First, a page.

The site covers about 40 acres and includes 250 storm drains, slopes from the highways, and detention ponds. To prevent sediment from the construction from entering the storm drains, wattles were placed around each drain and weighed down with gravel bags.

Crews also placed filters manufactured by Blocksom and Company of Michigan City, IN, around the inlets. These inlet filters are made of coir fibers bonded to a fiberglass mesh. The filters can be ordered in pre-cut sizes or in a roll. Barton says crews used both, and the convenience of a roll of filter that could be cut any size was important in accommodating inlets of odd sizes or places where a heavier sediment load was expected. Most of the filters used were cut 5 feet by 5 feet. Each one was shaped to fit the area, and cable ties were used to secure it on top of the inlet grate.

Credit: Mike Giardullo, Weiler Engineering Corp.
Placing the SNOUT into the structure

“The installation was pretty simple and short-only 15 to 20 minutes for each one,” Barton says. The inlet grates do not have to be removed to place the filters, adding to the speed and safety of installation.

The truck drivers working at the site preferred the filters that were tied with the cable ties because there were no gravel bags that might be driven over, causing an accident. Barton also says that the filters have a nice clean look on the ground.

He also appreciates that it’s easy to see when they need maintenance.

Credit: Mike Giardullo, Weiler Engineering Corp.
Probing bottom of structure to measure settleable debris

Typically maintenance involves simply sweeping off the sediment and getting rid of it. Most of the filters did not have a large amount of buildup, even through eight or nine storms of 0.5 inch to 0.75 inch of rain.

Terry Jones, vice president of Geo-Products Inc. based in Pearl, MS, has also used the Blocksom and Company filter products. A large shopping mall project was being built in Jackson, MS. After the dirt work was done, the parking lot was built, including drop inlets.

The contractor was in danger of fines for lack of compliance with stormwater runoff requirements and was facing pressure from the state Department of Environmental Quality to clean up the sediment and trash that was coming from the site. The effluent from the parking lot flowed into a sediment pond.

Credit: Mike Giardullo, Weiler Engineering Corp.
SNOUT with access hatch open for cleaning

Wattles were considered as a solution, but the contractor wanted something more durable because of the amount of traffic onsite. The general contractor called Geo-Products to figure out a plan, and filters from Blocksom and Company were used.

The filters were placed over the inlet drains in the parking lot. Jones says the installation was simple and the filters were economical. As construction continued, the filters collected sediment and trash from the site. After each rain event, the filters were swept. If a filter was especially full of sediment, it was replaced and then taken back to the shop to be cleaned with a pressure washer. This process only took one individual eyeballing each filter to see what was needed.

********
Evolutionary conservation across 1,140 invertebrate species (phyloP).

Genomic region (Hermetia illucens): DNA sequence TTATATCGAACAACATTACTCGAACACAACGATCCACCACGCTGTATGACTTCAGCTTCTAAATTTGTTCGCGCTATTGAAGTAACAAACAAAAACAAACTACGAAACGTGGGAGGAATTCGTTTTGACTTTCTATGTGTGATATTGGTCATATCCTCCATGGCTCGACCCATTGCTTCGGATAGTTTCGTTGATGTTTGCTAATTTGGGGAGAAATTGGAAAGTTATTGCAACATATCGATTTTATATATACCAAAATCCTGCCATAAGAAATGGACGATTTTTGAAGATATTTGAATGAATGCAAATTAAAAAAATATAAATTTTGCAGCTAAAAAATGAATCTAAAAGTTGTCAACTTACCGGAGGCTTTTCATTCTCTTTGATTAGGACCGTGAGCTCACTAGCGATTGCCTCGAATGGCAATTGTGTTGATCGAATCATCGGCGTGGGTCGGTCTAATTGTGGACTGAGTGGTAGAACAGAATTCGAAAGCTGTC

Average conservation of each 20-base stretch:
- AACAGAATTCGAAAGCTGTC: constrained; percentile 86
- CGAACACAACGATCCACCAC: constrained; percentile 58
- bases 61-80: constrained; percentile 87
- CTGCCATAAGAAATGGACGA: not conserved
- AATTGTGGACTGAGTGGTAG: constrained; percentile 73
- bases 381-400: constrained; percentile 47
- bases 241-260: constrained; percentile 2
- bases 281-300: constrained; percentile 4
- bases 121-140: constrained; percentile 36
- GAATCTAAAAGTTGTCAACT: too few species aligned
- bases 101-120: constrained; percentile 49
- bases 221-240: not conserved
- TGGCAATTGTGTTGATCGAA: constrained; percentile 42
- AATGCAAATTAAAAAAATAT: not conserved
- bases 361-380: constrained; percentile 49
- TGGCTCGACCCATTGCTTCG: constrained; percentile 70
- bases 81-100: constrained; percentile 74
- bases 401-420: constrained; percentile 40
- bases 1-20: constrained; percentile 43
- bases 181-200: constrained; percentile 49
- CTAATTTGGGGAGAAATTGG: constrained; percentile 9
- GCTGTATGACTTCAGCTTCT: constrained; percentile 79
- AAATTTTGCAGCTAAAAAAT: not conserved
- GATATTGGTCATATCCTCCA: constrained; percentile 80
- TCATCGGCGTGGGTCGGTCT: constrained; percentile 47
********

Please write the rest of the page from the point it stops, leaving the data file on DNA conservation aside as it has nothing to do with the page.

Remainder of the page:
Another benefit of the filters was that they could be driven over, so truck drivers do not have to swerve around wattles or bales in the parking lot. The filters were durable enough to withstand the heavy traffic.

Canada Construction
In 2001, construction was occurring in multiple places in Calgary. Loads of sediment washing into streets

Credit: Mike Giardullo, Weiler Engineering Corp.
Components are lightweight and easy to install.

during heavy rainstorms was causing problems in Springbank Hill and other subdivisions.

Contractors placed the Dandy Curb Bag, manufactured by Dandy Products of Westerville, OH, in front of every curb inlet in the development. The Dandy Curb Bag has two parts; one goes inside the inlet and a cylindrical section is placed against the curb drain. The bright orange color provides visibility and the patented design allows water to flow through while capturing the sediment. Installation or maintenance only requires one person. The bag has dumping straps on the bottom to ease in cleaning. Absorbent pillows can be added in areas of heavy hydrocarbon contamination.

While other products had exacerbated problems in Springbank Hill, leading to release of sediment and flooding, the Dandy Bag performed well. The day after installation, heavy rain events occurred. The system was able to handle the sediment runoff even from the caked-on spots in the streets.

Photos: Frank Jackson, MGS Environmental
Curb inlet and site perimeter protection on a 35-acre residential development

More permanent devices for post-construction sediment control can also be installed in inlets and catch basins. Factors for choosing permanent BMPs are similar: cost, performance, and ease of installation and maintenance.

A New Stormwater System
The city of Marathon, FL, is installing a citywide stormwater system in seven phases. It is a huge project, incorporating both sanitary sewer and stormwater systems in one trench, eliminating the need for more space for trenches, and reducing traffic interruption.

Mike Giardullo of Weiler Engineering Corporation explains that the stormwater system consists of 1,000 Nyloplast curb inlet structures with SNOUTs attached for filtering the water. Manufactured by Best Management Products Inc. of Middle River, MD, the SNOUT is an insert that captures and separates debris and oil from stormwater runoff. It is a hood constructed of plastic composite that fits over the outlet pipe of a catch basin. Sediment and heavy debris entering the catch basin sink to the bottom, while the SNOUT filters out oil and floating trash. Cleaner water is released to the outlet pipe. An anti-siphon device prevents backwash.